By Anindya Mallick
Transforming the Education and Skill Development sectors should be an area of key focus as a policy direction in the upcoming budget. With the changing landscape of manufacturing and services on account of adopting Industry 4.0 – with increased automation using cognitive technologies – the expertise and skill requirement is ever-changing. The global trends in education are about lifelong learning and upskilling/reskilling so that the workforce is aligned to the market needs.
As part of the transformation, the education and skill development sectors would need to be enabled to make the required changes so that the persons coming out of the system are not only employable, but also adaptable to changes that the disruptions in technology and marketplaces bring their way in the future.
The findings of the recent Annual Survey of Education Report 2018 has highlighted that most students are not able to read or do basic math expected at their level. This shows the quality of teaching and the learning ecosystem needs significant improvement. The recent removal of the no-detention clause in Right to Education Act is seen to be a step in the right direction.
In the interim Budget, the outlay for the National Education Mission has been increased by over 19 per cent to around Rs 38,500 cr with most of the allocation earmarked for centrally-sponsored schemes in school education. The current allocation is less than 3 per cent of the GDP, which is low compared to developed countries where it usually ranges between 5 to 7 per cent of GDP. There is a need to increase the allocation along with the following key measures:
– Teacher/ faculty training to develop and build capacity for addressing the current learning needs of students, and the ability to use modern tools & pedagogy to drive conceptual learning
– Improving facilities in institutions with the setting up smart classrooms, modern laboratories, research facilities, libraries, etc.
– Introducing mandatory student counselling with trained counsellors, who should be able to advise the students and their parents on career options and choices based on the students’ demonstrated aptitude and influence students to take up vocational training courses
– Provide options for pursuing vocational training after middle school (class 8) with defined course curriculum and apprenticeship arrangements with local industries like the model followed in countries like Germany
– In higher education, a restructuring of the course curriculum is needed to facilitate multi-disciplinary and research-oriented learning with foundations built for lifelong learning. This is likely to prepare the students with the capability to continuously update their expertise based on the ever changing workplace demands.
What Budget 2019 can do for skill development/ vocation training
In line with the changing industrial and services landscape, one’s skills need to be fungible. Skill development in the country needs transformation to address the industry requirements with mechanisms for upskilling and reskilling.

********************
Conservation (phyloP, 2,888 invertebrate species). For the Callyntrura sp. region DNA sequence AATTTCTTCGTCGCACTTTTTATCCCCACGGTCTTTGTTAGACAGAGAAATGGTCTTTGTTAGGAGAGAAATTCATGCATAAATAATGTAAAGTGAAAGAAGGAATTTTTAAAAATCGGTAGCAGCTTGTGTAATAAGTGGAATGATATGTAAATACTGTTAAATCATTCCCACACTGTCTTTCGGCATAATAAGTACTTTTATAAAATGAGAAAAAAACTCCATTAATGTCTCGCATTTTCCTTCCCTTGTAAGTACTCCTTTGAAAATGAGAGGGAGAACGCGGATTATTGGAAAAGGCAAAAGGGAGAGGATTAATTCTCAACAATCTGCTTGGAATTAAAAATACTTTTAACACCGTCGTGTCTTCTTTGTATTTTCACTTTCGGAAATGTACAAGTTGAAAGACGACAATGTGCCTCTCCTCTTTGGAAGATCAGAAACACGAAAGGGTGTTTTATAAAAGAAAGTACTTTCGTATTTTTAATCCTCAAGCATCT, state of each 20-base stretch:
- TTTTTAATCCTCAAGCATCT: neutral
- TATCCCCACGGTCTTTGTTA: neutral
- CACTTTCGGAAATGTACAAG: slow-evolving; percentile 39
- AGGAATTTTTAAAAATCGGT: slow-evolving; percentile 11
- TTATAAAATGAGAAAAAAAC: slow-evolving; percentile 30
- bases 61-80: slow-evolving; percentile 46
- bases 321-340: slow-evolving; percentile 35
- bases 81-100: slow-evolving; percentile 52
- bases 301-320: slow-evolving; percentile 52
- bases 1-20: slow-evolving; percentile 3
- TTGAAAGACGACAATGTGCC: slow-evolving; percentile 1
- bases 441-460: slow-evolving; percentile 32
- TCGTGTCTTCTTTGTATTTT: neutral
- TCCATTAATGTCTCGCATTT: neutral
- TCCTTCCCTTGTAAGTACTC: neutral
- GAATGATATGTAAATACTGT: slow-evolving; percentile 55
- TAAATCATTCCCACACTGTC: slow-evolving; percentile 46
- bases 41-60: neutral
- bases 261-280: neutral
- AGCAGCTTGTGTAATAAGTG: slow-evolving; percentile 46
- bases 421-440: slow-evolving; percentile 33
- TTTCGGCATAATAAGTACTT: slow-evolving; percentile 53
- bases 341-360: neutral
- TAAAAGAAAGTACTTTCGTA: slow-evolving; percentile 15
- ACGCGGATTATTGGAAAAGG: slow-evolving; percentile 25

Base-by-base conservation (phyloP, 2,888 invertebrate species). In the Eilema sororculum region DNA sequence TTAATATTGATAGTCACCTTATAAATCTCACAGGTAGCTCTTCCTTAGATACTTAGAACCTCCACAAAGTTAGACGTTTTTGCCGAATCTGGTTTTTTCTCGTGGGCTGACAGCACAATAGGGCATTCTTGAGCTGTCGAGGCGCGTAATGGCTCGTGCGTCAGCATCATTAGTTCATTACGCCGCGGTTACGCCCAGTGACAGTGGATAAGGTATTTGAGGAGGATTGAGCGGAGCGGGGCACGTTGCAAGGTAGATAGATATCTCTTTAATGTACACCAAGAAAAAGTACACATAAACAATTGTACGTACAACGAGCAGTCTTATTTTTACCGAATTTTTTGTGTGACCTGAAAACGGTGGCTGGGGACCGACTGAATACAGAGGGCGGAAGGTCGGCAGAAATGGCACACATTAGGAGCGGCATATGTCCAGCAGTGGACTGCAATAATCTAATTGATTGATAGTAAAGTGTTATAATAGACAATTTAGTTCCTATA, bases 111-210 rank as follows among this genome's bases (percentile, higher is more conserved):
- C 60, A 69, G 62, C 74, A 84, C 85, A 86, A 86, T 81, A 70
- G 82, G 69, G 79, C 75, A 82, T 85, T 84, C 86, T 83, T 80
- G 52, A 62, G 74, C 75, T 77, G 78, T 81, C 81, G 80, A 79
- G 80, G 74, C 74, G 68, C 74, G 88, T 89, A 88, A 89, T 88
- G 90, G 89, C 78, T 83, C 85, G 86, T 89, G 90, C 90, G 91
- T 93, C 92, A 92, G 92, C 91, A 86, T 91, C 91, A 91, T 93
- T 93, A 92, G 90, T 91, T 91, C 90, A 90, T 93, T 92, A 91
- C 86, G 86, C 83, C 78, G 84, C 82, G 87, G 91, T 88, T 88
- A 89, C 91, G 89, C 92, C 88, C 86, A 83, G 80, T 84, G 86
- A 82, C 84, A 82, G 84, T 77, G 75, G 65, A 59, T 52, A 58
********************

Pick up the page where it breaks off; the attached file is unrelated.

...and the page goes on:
Some of the key measures that could be facilitated through the budget include:
– Skilling courses should be aligned to the industry requirement with standardised course curriculum should be followed by all vocational training institutes, in both public and private sectors. The courses should be in line with those developed by the concerned sector skill councils as per the National Skill Qualification framework along with the required facilities in terms of tool rooms, laboratories, etc.
– While guidelines for setting up Skill Universities in partnership with states have been published, there is a need to ensure that standardised course curriculum is followed so that graduating students are employable not only across the country but around the globe to make India a skill capital of the world
– Community colleges have been successfully established by NGOs in Tamil Nadu. The government should explore replicating the model across the country so that in association with local industries, the required multi-disciplinary skill sets are taught, which will increase the employability of the students.
– While industries have allocated a significant part of their CSR spend on setting up/ sponsoring vocational training institutes, they should also be encouraged to sponsor trainers/ teachers in the vocational training sector. There is a current dearth of quality teachers/ trainers which has been seen impacting the learning of students. Such sponsorship is expected to encourage suitable candidates to consider vocational training as a viable career option and is likely to significantly improve the quality of training.
The measures listed above could play a key role in transforming our skills and expertise base and align it with the industry’s current and future needs. With India’s aspirations to be among the top five economies in the world and to fuel its planned economic growth rates, the time for action is now.
Anindya Mallick is Partner, Deloitte India.
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